Best time for SA investors to venture offshore
SOUTH AFRICAN investors will have a new opportunity to cash in on the upside offered by the recovery in global real estate when Redefine Properties lists its UK, German and Australian property interests on the main board of the JSE end-August.
The counter, named Redefine International, is the SA subsidiary of UK-listed Corovest International Real Estate Fund (Ciref) and will be structured on the JSE as a loan stock company.
SA-listed Redefine Properties, led by veteran property dealmaker Marc Wainer, last year acquired a controlling stake in Ciref and its management company, paving the way for a name change to Redefine International (RI). RI’s JSE-listing will be accompanied by a £100m (R1,14bn) public rights issue with a minimum investment requirement of R10 000. The stock should have a market cap of around R2,5bn at listing, with an estimated income yield of 8%.
A successful capital raising exercise will provide management with a substantial cash pile to bulk up its existing portfolio. Wainer would like to see RI’s market cap swell to around R4bn within the next 12 to 18 months. He believes offshore property offers better potential returns than SA bricks and mortar. He says management is starting to see a lot of deals coming its way with price tags of between £50m (R570m) and £150m (R1,71bn) and attractive yields of 7% to 8%.
There’s also upside on the rental growth front from RI’s existing portfolio, particular- ly the company’s shopping centre portfolio, which comprises 53% of total rental income.
Mike Watters, founder and CEO of RI, says a number of leases are coming up for their standard five year rent reviews. For instance, RI’s flagship UK shopping centre Grand Arcade (42 500 sq m) in Wigan in greater Manchester is expected to achieve rental growth of more than 20% when leases are renewed in 2011/2012 – the first rental reviews since the centre opened in 2007. Watters noted a marked uptick in foot count at most of RI’s centres. Watters also intends growing RI’s retail exposure in Germany, which is focused on the discounted supermarket sector with tenants typically including major European food and clothing chains such as Lidl, Aldi and Netto. Smaller, stand alone retail properties can still be bought at yields of 8% to 10%, while debt funding is available at interest rates of 4% to 5%.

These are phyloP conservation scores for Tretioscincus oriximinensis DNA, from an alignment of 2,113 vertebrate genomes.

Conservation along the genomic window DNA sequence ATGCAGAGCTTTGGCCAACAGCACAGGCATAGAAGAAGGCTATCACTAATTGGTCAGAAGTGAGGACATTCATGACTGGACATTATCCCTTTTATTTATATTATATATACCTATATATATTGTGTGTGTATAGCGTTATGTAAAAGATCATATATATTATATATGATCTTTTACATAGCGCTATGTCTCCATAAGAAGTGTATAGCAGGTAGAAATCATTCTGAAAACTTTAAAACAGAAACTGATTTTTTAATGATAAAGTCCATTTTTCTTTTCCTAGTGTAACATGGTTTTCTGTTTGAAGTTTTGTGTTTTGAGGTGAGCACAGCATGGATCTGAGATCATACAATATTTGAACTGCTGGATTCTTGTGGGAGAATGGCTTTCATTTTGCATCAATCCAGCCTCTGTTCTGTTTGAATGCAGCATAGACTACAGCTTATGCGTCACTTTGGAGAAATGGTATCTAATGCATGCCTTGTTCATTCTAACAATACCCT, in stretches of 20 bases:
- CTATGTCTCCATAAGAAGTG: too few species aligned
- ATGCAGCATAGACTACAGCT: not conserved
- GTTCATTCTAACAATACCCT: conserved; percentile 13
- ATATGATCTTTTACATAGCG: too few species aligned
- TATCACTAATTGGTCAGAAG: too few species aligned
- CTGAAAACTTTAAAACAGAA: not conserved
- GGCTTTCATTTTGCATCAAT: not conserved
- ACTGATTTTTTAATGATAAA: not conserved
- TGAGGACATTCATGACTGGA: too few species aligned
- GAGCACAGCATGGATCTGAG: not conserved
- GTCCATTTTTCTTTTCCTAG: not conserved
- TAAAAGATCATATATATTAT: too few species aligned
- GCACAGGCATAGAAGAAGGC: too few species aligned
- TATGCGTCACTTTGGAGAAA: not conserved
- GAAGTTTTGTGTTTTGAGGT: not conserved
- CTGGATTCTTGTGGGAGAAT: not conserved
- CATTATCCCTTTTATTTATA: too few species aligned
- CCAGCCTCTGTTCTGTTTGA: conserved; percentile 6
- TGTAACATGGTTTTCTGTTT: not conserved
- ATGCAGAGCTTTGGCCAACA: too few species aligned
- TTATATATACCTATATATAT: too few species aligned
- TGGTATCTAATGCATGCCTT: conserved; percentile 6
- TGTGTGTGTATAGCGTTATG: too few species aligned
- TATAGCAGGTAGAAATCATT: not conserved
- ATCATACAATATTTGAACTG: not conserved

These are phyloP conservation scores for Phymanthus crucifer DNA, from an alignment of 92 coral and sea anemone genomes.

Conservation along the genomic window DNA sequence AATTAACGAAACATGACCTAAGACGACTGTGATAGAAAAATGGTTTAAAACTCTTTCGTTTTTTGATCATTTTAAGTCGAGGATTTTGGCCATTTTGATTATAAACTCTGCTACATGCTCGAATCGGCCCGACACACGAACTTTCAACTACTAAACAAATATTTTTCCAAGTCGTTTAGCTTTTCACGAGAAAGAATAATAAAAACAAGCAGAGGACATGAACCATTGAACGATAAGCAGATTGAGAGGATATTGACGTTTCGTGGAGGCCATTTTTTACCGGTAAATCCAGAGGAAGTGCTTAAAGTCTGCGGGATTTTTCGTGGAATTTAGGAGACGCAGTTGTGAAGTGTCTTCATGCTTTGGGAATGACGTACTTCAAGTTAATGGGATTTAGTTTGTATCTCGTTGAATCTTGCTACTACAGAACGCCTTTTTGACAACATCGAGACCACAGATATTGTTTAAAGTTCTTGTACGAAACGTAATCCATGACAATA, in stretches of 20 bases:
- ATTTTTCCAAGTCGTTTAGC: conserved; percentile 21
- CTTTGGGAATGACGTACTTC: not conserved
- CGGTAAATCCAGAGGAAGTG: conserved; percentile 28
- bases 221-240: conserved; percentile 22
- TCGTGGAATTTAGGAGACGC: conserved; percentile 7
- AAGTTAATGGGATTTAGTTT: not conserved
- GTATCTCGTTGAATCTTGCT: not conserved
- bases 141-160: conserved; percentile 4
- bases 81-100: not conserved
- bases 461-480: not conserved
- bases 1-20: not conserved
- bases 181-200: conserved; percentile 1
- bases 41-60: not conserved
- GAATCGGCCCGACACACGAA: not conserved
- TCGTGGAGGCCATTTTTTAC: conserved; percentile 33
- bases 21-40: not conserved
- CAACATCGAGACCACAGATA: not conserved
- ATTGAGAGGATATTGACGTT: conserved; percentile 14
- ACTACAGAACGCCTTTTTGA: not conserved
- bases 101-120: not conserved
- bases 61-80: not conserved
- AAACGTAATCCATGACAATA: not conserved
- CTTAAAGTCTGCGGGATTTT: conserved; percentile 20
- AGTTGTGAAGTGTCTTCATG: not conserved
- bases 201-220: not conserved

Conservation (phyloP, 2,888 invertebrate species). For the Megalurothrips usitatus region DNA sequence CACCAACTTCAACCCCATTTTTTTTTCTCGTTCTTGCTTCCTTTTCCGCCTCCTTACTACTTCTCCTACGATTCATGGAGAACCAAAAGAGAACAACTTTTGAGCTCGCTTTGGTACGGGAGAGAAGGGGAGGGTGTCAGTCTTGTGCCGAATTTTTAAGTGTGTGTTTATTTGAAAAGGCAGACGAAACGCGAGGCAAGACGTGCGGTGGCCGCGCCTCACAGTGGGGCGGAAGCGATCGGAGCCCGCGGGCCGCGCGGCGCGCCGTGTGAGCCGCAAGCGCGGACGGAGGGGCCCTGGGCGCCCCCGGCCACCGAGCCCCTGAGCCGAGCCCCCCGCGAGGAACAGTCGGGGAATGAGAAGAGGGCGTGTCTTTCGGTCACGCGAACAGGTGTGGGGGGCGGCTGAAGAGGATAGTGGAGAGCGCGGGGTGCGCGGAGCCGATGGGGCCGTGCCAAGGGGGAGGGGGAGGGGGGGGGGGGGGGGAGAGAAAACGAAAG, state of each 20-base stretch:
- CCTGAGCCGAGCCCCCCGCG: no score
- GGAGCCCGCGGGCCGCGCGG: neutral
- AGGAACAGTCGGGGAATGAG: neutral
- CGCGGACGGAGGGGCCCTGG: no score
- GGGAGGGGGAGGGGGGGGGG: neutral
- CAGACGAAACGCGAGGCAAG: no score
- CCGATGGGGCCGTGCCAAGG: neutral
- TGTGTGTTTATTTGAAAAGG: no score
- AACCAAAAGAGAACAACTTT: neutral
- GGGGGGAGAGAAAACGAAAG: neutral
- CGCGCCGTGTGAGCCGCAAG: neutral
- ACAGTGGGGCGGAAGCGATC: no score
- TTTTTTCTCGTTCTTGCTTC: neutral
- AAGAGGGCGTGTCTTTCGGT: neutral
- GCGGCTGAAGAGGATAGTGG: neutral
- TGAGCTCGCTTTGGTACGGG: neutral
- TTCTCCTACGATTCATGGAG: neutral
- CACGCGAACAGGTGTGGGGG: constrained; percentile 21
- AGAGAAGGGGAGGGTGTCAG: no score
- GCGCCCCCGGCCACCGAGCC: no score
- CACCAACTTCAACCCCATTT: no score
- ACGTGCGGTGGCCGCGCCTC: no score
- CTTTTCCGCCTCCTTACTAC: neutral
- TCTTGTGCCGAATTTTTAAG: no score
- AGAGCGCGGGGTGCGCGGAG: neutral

Hospitality is another sector that offers growth opportunities, with Redefine International recently entering the hotel market for the first time via the acquisition of five London-based Holiday Inn hotels for £112m (R1,276bn).
Former CEO of Southern Sun Hotels Helder Pereira now heads up RI’s hotel division. Pereira says the London hotel market is one of the most resilient in the world, operating at an average occupancy of more than 80% over the past two years. ”London-based hotels that operate in the budget market offer a great yield sweetener to any property portfolio.’’ Pereira esti- mates RI’s five hotels will deliver a return on equity of between 11% and 13,6% over the next three years.
Property analysts welcome the increased choice that RI’s listing will offer SA investors. RI will be the only counter on the main board of the JSE besides Capital Shopping Centres (ex Liberty International) and its demerged sister company Capital & Counties that gives South Africans access to global real estate markets without investors having to use their offshore allowance.
There is a view that Capital Shopping Centres (former Liberty International), a long-time favourite among local investors ever since SA insurance tycoon Donald Gordon founded the UK shopping centre group in the early Eighties, is expensive.
Greg Rawlins, property fund manager at Grindrod Bank, says he would rather go for the 8% that the RI capital raising exercise will yield compared to the 4% currently available through Capital Shopping Centres. ”In my opinion, the problem with Capital Shopping Centres is that it has been overvalued for a long time by SA investors who had no real alternative. A scarcity factor has over the years propped up the share price. But I won’t be surprised to see a drift of these ‘loyal’ shareholders fed up with the low yield.’’
Macquarie First South property analyst Leon Allison agrees that a sterling yield of 8% makes RI’s pricing relatively attractive, particularly given the potential of global property yields moving back to their historical range of around 5% - 6 % over the next few years.
However, Allison notes there are risks involved. These include a relatively high gearing ratio – RI’s loan-to-value will touch 68% after the capital raising exercise, which is still way above the average of less than 30% for SA-based property funds.
At an initial market cap of R2,5bn and a free float of less than 50% the counter may be less liquid than many of its SA-based peers and Capital Shopping Centres, which could be an issue for bigger, institutional investors. RI plans to start its capital raising road show in SA on 2 August.